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Steelers RB Ben Tate says he's here to help out

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The Steelers signed running back Ben Tate to bolster depth at the running back position heading into their Wild Card round playoff game. Tate recognizes his role isn't that of a feature back and he's working hard to play catch-up.

Ron Schwane-USA TODAY Sports

PITTSBURGH -- It has been largely a forgettable NFL season for running back Ben Tate. Until now, that is.

Tate, a second-round pick by the Houston Texans in 2010, didn't build on his 2013 breakout season for them and, later, he ended up being cut by the Cleveland Browns after eight games and the Minnesota Vikings after just three. Then, the Pittsburgh Steelers gave him a call.

The Steelers are hedging their bet that superstar back Le'Veon Bell's injured right knee will keep him from playing, or at least will limit him against the Baltimore Ravens in the AFC wild-card playoff game on Saturday night at Heinz Field. So, they signed Tate as insurance.

"Whatever way I can help, it really doesn't matter,'' Tate said Wednesday after his first practice. "Whatever it is, my job right now is to pick up this offense and learn as much as I can.''

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Tate had a breakout season for the Texans in 2013 with 771 yards rushing and four touchdowns. He also had 34 catches out of the backfield. In two games for Cleveland this year against the Steelers, Tate tallied 119 yards rushing on 31 carries, including 25 for 78 yards and two touchdowns in a Browns home win.

However, his playing time diminished after that, and so did his attitude. He was released and eventually signed by the Vikings, who played him sparingly and recently released him as well. Attitude issues didn't keep the Steelers from signing him, since they were desperate with only two untested rookies playing behind Bell, which gave Tate an opening to talk with his new team.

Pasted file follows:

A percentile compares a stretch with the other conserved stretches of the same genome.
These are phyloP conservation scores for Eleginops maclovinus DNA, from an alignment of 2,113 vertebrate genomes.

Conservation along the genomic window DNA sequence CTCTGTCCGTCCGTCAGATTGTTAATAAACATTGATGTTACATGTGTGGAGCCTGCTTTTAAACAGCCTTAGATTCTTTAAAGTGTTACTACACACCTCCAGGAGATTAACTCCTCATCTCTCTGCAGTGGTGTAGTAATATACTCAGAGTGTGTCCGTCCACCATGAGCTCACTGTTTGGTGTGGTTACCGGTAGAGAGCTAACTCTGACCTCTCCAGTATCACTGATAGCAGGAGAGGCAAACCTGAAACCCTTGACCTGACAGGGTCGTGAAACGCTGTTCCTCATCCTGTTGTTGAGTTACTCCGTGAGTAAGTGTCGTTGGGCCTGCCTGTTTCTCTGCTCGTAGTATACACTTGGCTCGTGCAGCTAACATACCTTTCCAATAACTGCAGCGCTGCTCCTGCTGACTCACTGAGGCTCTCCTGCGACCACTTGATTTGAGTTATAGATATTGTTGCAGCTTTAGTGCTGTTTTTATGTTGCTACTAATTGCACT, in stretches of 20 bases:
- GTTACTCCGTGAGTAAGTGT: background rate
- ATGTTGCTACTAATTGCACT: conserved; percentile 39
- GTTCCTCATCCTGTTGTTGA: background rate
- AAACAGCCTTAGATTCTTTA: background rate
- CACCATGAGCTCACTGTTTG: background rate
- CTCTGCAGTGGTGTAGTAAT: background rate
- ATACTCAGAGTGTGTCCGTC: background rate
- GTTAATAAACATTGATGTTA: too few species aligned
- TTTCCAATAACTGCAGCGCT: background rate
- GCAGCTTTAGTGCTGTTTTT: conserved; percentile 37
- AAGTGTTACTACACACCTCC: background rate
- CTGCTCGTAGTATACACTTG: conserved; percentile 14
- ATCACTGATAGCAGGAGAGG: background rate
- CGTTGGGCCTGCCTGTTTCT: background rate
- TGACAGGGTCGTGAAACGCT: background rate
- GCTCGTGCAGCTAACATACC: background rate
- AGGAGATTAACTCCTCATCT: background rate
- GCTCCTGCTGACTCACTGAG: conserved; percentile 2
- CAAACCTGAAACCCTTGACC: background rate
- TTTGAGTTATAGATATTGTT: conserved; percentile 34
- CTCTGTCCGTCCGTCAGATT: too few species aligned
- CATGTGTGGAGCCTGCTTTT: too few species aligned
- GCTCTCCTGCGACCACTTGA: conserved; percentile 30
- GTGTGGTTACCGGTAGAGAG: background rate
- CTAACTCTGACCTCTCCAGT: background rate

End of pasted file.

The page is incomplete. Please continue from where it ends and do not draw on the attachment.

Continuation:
"He stood up in our team meeting room and said he's just here to help us win,'' Steelers quarterback Ben Roethlisberger said. "If that's the attitude, the mindset, we're all for it.''

Tate was asked why he chose to talk to his new teammates that way.

"I just wanted the team to know that I'm here to help them,'' Tate said. "That's it. ... I haven't even been here 24 hours, yet. So, I'm just focusing on trying to learn the playbook, and everything else will work itself out.''

Tate refused to talk about this season to date, preferring to look to his future with the Steelers, however brief.

"I'm just here to help out and do my part, whatever that part is,'' Tate added. "I just got here, so I'm trying to get to know the guys and learn the playbook. ... I'm here now, and I'm a Steeler now. So, that's all I'm really worrying about.''

Bell said on Wednesday that he felt much better than he did Monday morning, and he appeared to be optimistic about his chances to play. If he can't, the Steelers have three players -- Tate and rookies Josh Harris and Dri Archer -- to pick up the slack.